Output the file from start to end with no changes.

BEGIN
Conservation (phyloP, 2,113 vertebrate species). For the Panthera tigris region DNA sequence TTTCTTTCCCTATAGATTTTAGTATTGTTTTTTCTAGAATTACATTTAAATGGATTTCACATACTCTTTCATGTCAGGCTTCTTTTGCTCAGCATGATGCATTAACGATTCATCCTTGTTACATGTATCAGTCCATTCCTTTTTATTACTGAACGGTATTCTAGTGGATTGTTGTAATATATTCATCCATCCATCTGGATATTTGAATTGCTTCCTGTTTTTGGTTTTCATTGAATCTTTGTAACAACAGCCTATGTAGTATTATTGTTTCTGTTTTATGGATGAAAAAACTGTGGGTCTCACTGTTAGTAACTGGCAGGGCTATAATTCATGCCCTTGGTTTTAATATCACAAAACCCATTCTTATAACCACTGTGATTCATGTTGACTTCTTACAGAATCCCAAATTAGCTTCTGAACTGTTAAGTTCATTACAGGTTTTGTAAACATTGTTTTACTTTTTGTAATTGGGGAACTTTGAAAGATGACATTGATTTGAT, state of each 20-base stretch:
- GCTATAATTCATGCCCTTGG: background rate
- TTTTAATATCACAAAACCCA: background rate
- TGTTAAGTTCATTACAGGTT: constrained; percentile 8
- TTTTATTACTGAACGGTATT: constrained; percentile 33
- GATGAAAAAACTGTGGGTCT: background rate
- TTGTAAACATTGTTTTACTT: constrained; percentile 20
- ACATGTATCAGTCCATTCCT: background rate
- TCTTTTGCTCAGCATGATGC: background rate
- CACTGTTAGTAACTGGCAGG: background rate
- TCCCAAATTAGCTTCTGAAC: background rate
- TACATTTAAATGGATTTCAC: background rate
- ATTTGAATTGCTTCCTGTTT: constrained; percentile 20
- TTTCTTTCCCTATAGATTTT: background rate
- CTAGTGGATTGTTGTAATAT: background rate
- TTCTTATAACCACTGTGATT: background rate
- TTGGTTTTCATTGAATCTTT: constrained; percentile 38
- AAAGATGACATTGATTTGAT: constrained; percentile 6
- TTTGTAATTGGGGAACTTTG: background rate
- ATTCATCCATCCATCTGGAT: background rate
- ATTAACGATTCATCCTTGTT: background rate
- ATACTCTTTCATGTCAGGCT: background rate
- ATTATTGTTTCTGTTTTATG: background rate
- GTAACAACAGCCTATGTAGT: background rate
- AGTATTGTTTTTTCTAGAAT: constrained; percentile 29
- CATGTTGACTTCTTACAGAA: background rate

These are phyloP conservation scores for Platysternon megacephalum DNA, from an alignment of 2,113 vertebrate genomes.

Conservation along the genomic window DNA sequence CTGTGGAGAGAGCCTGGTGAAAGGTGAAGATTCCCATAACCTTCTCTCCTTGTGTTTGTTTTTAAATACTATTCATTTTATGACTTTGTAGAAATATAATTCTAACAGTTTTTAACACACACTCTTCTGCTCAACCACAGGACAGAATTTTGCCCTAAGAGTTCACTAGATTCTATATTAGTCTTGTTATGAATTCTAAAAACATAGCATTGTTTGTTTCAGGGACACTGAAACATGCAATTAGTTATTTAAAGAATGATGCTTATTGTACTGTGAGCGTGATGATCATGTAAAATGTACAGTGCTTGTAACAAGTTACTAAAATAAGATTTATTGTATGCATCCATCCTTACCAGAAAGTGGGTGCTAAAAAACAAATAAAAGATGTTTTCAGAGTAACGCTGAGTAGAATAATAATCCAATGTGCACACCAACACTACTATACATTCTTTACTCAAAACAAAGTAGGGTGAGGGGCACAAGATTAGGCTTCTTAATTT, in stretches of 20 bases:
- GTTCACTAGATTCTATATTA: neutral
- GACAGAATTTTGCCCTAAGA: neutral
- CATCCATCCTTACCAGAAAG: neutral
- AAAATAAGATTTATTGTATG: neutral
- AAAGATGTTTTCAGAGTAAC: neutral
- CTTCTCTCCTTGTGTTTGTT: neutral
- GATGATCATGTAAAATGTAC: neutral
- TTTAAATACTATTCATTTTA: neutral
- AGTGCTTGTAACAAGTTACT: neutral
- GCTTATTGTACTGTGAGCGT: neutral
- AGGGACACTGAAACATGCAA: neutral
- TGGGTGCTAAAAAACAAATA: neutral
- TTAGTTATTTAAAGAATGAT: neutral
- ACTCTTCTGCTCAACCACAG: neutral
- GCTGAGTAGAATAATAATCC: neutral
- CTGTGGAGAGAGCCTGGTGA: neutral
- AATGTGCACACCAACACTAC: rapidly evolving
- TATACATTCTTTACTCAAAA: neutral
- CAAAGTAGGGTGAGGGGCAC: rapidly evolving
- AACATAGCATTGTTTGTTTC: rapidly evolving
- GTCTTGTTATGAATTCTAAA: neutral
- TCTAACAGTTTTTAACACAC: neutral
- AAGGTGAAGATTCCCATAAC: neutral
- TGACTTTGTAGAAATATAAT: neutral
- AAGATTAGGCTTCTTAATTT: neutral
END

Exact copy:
Conservation (phyloP, 2,113 vertebrate species). For the Panthera tigris region DNA sequence TTTCTTTCCCTATAGATTTTAGTATTGTTTTTTCTAGAATTACATTTAAATGGATTTCACATACTCTTTCATGTCAGGCTTCTTTTGCTCAGCATGATGCATTAACGATTCATCCTTGTTACATGTATCAGTCCATTCCTTTTTATTACTGAACGGTATTCTAGTGGATTGTTGTAATATATTCATCCATCCATCTGGATATTTGAATTGCTTCCTGTTTTTGGTTTTCATTGAATCTTTGTAACAACAGCCTATGTAGTATTATTGTTTCTGTTTTATGGATGAAAAAACTGTGGGTCTCACTGTTAGTAACTGGCAGGGCTATAATTCATGCCCTTGGTTTTAATATCACAAAACCCATTCTTATAACCACTGTGATTCATGTTGACTTCTTACAGAATCCCAAATTAGCTTCTGAACTGTTAAGTTCATTACAGGTTTTGTAAACATTGTTTTACTTTTTGTAATTGGGGAACTTTGAAAGATGACATTGATTTGAT, state of each 20-base stretch:
- GCTATAATTCATGCCCTTGG: background rate
- TTTTAATATCACAAAACCCA: background rate
- TGTTAAGTTCATTACAGGTT: constrained; percentile 8
- TTTTATTACTGAACGGTATT: constrained; percentile 33
- GATGAAAAAACTGTGGGTCT: background rate
- TTGTAAACATTGTTTTACTT: constrained; percentile 20
- ACATGTATCAGTCCATTCCT: background rate
- TCTTTTGCTCAGCATGATGC: background rate
- CACTGTTAGTAACTGGCAGG: background rate
- TCCCAAATTAGCTTCTGAAC: background rate
- TACATTTAAATGGATTTCAC: background rate
- ATTTGAATTGCTTCCTGTTT: constrained; percentile 20
- TTTCTTTCCCTATAGATTTT: background rate
- CTAGTGGATTGTTGTAATAT: background rate
- TTCTTATAACCACTGTGATT: background rate
- TTGGTTTTCATTGAATCTTT: constrained; percentile 38
- AAAGATGACATTGATTTGAT: constrained; percentile 6
- TTTGTAATTGGGGAACTTTG: background rate
- ATTCATCCATCCATCTGGAT: background rate
- ATTAACGATTCATCCTTGTT: background rate
- ATACTCTTTCATGTCAGGCT: background rate
- ATTATTGTTTCTGTTTTATG: background rate
- GTAACAACAGCCTATGTAGT: background rate
- AGTATTGTTTTTTCTAGAAT: constrained; percentile 29
- CATGTTGACTTCTTACAGAA: background rate

These are phyloP conservation scores for Platysternon megacephalum DNA, from an alignment of 2,113 vertebrate genomes.

Conservation along the genomic window DNA sequence CTGTGGAGAGAGCCTGGTGAAAGGTGAAGATTCCCATAACCTTCTCTCCTTGTGTTTGTTTTTAAATACTATTCATTTTATGACTTTGTAGAAATATAATTCTAACAGTTTTTAACACACACTCTTCTGCTCAACCACAGGACAGAATTTTGCCCTAAGAGTTCACTAGATTCTATATTAGTCTTGTTATGAATTCTAAAAACATAGCATTGTTTGTTTCAGGGACACTGAAACATGCAATTAGTTATTTAAAGAATGATGCTTATTGTACTGTGAGCGTGATGATCATGTAAAATGTACAGTGCTTGTAACAAGTTACTAAAATAAGATTTATTGTATGCATCCATCCTTACCAGAAAGTGGGTGCTAAAAAACAAATAAAAGATGTTTTCAGAGTAACGCTGAGTAGAATAATAATCCAATGTGCACACCAACACTACTATACATTCTTTACTCAAAACAAAGTAGGGTGAGGGGCACAAGATTAGGCTTCTTAATTT, in stretches of 20 bases:
- GTTCACTAGATTCTATATTA: neutral
- GACAGAATTTTGCCCTAAGA: neutral
- CATCCATCCTTACCAGAAAG: neutral
- AAAATAAGATTTATTGTATG: neutral
- AAAGATGTTTTCAGAGTAAC: neutral
- CTTCTCTCCTTGTGTTTGTT: neutral
- GATGATCATGTAAAATGTAC: neutral
- TTTAAATACTATTCATTTTA: neutral
- AGTGCTTGTAACAAGTTACT: neutral
- GCTTATTGTACTGTGAGCGT: neutral
- AGGGACACTGAAACATGCAA: neutral
- TGGGTGCTAAAAAACAAATA: neutral
- TTAGTTATTTAAAGAATGAT: neutral
- ACTCTTCTGCTCAACCACAG: neutral
- GCTGAGTAGAATAATAATCC: neutral
- CTGTGGAGAGAGCCTGGTGA: neutral
- AATGTGCACACCAACACTAC: rapidly evolving
- TATACATTCTTTACTCAAAA: neutral
- CAAAGTAGGGTGAGGGGCAC: rapidly evolving
- AACATAGCATTGTTTGTTTC: rapidly evolving
- GTCTTGTTATGAATTCTAAA: neutral
- TCTAACAGTTTTTAACACAC: neutral
- AAGGTGAAGATTCCCATAAC: neutral
- TGACTTTGTAGAAATATAAT: neutral
- AAGATTAGGCTTCTTAATTT: neutral